Saturday, May 19, 2012

Mrs. God by Peter Straub and other ghostly tales

In Mrs. God (M) by Peter Straub,William Standish is an American academic who is awarded the opportunity to work at Esswood, an English country house, whose previous guests included T.S. Eliot, Virginia Woolf, D.H. Lawrence, and Henry James. Standish's own relative, Isabel Standish, a poet, also once stayed there, and she is the subject of William's research. Accepting this prestigious fellowship allows Standish to abandon his pregnant wife, whose first pregnancy he insisted she terminate. Standish was convinced that his wife had conceived a child in a adulterous relationship and was so overcome by jealousy that he forced her to have an abortion, although he knew down deep that the child was his. Wracked with guilt and increasing paranoia, he was plagued with bloody and disturbing imagery and visions of lost children.

Esswood House belongs to a reclusive family named Seneschal. Standish finds out very quickly that the house holds a secret. He meets a array of creepy villagers on his journey and he is warned of the American who was murdered there. At Esswood, although his every need is accommodated, he is more and more isolated and bombarded by frightening dreams and images. He is served the same food repeatedly by people he never sees. There are disturbed faces in the windows, far away laughter and footsteps, and all those creepy dollhouses in the basement. Esswood morphs from the perfect academic retreat he is loath to leave to a solitary prison his is unable to leave.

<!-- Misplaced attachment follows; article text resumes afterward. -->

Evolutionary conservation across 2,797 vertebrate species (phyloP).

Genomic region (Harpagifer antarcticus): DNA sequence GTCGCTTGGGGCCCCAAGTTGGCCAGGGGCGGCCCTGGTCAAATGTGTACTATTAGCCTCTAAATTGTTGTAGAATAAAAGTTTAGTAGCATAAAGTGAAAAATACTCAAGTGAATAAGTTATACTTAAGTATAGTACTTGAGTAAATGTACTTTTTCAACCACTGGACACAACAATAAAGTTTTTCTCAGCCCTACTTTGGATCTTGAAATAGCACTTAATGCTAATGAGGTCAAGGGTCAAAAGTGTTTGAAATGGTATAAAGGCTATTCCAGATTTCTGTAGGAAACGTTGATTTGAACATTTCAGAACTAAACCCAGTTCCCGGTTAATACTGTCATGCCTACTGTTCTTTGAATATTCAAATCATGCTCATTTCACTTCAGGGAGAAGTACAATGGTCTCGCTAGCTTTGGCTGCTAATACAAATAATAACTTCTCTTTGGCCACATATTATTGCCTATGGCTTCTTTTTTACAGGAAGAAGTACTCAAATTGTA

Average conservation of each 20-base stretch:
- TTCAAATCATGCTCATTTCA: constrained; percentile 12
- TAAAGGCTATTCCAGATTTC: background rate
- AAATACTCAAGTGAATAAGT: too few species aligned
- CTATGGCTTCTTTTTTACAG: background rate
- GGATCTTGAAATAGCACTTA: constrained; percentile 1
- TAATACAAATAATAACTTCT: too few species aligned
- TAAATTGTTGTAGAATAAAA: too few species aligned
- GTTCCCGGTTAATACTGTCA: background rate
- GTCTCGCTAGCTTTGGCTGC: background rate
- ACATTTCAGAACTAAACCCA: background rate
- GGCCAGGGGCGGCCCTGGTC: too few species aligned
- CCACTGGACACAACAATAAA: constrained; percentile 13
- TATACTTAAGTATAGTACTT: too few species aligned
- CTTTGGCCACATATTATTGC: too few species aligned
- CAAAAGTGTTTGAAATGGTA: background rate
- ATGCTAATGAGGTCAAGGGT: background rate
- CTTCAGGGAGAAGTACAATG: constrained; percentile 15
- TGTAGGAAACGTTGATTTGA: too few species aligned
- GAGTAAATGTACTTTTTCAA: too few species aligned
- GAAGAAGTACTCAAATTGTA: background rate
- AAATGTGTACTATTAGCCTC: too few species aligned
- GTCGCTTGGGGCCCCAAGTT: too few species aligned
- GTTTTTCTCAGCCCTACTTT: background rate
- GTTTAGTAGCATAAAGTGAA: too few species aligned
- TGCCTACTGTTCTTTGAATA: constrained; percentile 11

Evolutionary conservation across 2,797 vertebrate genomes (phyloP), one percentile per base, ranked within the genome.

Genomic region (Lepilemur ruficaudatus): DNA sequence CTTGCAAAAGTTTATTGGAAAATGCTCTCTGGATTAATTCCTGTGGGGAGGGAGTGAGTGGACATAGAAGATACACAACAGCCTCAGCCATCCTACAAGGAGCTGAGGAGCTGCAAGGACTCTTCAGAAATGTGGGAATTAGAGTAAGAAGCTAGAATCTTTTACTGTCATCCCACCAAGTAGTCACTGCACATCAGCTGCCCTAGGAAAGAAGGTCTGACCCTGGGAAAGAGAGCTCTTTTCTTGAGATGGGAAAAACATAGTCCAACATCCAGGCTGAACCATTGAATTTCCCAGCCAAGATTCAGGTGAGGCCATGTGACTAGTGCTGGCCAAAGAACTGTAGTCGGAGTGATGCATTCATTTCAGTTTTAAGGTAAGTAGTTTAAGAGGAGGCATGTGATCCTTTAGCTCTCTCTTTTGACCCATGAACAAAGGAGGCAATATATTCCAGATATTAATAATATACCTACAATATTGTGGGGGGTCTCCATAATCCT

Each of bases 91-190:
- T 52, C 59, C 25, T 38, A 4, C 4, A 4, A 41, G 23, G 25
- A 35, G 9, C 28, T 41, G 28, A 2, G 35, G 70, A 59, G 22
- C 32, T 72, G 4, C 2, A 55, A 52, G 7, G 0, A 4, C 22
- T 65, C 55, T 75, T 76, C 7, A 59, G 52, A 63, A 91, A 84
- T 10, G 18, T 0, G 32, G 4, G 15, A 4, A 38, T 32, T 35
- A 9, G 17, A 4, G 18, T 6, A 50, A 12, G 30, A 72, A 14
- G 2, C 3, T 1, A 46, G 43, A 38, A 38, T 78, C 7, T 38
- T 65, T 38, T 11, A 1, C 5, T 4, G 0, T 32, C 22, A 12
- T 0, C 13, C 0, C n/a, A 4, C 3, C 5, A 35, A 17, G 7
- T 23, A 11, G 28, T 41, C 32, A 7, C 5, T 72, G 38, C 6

This is not a easy read. If you have never read Peter Straub before, I would suggest you start with Ghost Story (M). Mrs. God has a menacing atmosphere and is definitely creepy. The plot, surprising in such a short book, is meandering and does require attention. I am also at a loss to understand the significance of the title.

If ghost stories are your thing and you enjoy the adrenaline rush that accompanies horror fiction you might also want to try Ghosts and Grisly Things (M) by Ramsey Campbell, The Haunting of Hill House (M) by Shirley Jackson and Haunted (M) by Chuck Palahniuk.

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